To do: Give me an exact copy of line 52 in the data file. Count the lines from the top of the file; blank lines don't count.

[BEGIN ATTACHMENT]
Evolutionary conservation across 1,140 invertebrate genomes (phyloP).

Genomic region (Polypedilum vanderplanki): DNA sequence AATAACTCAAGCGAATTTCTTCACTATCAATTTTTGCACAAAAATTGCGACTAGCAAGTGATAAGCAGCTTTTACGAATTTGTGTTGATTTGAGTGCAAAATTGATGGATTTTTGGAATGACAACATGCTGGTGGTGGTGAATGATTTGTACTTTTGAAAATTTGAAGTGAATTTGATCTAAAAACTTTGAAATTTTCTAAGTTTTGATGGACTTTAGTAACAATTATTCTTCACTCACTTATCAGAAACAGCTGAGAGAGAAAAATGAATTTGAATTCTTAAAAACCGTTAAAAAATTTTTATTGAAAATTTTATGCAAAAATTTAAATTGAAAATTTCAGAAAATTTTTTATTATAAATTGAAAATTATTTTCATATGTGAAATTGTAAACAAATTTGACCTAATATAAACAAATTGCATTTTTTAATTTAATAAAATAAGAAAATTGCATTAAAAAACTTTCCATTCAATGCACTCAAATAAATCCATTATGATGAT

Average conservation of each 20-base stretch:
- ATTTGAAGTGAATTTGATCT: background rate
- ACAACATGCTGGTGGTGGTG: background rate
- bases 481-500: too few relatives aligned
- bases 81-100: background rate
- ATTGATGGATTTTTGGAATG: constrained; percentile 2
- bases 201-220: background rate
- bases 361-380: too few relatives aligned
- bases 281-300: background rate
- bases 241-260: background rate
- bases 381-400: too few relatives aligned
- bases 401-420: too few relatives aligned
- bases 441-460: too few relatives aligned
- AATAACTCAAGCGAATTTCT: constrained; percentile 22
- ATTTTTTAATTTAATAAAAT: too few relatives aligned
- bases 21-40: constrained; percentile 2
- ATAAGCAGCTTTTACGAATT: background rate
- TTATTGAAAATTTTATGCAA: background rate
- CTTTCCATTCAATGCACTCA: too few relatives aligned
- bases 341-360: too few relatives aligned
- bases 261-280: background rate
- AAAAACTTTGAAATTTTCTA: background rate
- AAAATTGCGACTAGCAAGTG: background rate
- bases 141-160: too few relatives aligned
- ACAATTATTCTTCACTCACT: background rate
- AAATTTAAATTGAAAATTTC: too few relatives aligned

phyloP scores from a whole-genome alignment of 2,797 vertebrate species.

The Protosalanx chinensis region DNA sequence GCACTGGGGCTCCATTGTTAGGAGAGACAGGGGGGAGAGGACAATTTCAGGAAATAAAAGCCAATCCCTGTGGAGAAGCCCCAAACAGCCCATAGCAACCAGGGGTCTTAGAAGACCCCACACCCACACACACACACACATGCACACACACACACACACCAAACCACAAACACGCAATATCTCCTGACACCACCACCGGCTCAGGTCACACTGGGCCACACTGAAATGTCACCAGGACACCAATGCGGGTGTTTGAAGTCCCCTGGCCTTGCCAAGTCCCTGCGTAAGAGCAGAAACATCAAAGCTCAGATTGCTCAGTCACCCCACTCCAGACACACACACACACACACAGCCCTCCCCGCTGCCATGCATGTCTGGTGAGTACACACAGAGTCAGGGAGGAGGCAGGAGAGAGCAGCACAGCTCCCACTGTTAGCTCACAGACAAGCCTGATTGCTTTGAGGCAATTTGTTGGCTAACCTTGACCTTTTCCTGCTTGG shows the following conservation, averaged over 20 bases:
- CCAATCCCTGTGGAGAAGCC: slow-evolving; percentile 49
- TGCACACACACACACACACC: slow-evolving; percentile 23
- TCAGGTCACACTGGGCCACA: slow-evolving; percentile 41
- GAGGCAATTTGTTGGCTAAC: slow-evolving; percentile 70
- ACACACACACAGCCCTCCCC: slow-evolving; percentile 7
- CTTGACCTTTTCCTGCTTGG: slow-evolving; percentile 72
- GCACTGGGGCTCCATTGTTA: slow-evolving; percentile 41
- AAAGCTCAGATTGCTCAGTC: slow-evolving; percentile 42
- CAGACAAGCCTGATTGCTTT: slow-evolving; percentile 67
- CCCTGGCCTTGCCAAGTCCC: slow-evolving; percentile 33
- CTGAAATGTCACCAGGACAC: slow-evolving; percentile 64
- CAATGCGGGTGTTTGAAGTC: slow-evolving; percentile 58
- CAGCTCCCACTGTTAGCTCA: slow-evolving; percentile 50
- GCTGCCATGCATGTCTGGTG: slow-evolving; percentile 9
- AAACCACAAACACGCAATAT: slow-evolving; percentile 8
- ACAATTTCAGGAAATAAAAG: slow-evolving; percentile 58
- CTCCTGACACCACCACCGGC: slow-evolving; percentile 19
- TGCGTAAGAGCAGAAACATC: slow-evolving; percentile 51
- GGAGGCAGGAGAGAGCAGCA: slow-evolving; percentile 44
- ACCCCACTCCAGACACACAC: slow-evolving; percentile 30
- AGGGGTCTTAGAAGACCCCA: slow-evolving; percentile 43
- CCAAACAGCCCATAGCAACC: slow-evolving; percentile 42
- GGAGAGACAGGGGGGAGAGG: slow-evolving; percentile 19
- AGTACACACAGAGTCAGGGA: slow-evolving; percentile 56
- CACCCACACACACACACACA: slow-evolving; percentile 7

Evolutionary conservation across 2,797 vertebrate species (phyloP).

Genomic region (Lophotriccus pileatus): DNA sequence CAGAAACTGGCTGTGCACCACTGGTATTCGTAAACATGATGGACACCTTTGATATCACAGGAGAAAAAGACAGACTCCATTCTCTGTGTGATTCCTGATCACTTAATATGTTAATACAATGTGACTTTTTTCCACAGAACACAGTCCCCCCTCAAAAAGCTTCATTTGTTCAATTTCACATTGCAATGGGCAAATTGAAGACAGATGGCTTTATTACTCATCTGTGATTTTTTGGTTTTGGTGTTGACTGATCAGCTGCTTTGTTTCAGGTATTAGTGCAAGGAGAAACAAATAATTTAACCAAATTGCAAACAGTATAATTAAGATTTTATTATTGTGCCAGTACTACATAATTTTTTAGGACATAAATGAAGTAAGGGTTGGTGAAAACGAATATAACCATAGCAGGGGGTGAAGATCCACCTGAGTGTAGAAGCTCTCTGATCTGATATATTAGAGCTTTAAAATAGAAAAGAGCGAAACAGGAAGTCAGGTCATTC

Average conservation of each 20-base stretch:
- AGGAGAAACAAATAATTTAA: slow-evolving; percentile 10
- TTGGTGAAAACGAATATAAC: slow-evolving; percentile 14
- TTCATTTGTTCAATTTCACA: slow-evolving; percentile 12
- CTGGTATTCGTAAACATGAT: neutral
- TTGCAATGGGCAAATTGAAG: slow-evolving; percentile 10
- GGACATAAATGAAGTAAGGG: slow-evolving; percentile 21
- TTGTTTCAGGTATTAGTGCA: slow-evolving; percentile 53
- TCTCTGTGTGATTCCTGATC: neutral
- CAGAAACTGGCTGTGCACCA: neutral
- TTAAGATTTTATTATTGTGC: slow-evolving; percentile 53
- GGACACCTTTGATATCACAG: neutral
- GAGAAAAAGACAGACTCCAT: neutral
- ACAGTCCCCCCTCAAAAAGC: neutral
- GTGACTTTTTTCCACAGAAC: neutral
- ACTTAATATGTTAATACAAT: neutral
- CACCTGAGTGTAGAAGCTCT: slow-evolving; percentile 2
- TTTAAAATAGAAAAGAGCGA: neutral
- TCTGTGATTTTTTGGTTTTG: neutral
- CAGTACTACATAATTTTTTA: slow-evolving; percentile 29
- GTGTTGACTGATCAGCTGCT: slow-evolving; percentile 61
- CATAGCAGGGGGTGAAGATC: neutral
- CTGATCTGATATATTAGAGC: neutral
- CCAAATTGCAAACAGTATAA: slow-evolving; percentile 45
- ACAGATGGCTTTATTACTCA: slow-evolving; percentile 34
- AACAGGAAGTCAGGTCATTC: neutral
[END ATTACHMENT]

- CCAAACAGCCCATAGCAACC: slow-evolving; percentile 42